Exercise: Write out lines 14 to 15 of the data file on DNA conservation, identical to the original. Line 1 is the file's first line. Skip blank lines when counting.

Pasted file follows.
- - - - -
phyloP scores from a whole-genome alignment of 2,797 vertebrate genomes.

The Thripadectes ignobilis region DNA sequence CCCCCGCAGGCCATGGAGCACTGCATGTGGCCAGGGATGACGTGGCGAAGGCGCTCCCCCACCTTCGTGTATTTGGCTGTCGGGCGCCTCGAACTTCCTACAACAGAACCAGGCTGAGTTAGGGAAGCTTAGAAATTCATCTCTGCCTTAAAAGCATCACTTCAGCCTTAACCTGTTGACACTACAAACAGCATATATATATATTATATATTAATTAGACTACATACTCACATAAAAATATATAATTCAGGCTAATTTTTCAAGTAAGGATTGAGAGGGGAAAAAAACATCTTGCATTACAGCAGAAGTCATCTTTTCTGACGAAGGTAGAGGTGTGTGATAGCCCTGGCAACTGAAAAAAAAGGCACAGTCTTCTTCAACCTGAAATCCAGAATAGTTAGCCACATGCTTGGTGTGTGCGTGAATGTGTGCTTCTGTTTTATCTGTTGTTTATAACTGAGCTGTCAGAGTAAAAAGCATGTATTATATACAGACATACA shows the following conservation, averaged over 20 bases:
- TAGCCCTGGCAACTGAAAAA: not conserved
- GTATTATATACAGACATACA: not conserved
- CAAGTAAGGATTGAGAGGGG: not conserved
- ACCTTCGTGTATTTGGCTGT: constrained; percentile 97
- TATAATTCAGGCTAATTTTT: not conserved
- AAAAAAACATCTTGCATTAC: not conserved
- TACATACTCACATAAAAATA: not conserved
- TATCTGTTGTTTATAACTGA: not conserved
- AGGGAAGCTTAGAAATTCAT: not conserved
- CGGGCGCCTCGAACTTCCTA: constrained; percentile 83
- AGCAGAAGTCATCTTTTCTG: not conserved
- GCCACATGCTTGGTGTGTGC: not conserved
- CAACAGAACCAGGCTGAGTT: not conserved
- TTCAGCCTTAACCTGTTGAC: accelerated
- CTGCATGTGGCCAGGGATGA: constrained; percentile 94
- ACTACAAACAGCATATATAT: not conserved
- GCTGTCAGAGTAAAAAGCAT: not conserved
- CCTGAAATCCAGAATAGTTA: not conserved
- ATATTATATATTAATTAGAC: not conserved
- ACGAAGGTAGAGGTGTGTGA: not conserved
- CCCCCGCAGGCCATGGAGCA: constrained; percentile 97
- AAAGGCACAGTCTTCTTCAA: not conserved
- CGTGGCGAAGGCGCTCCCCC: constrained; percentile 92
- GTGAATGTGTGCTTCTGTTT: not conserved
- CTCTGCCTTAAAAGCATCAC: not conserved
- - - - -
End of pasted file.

- GCCACATGCTTGGTGTGTGC: not conserved
- CAACAGAACCAGGCTGAGTT: not conserved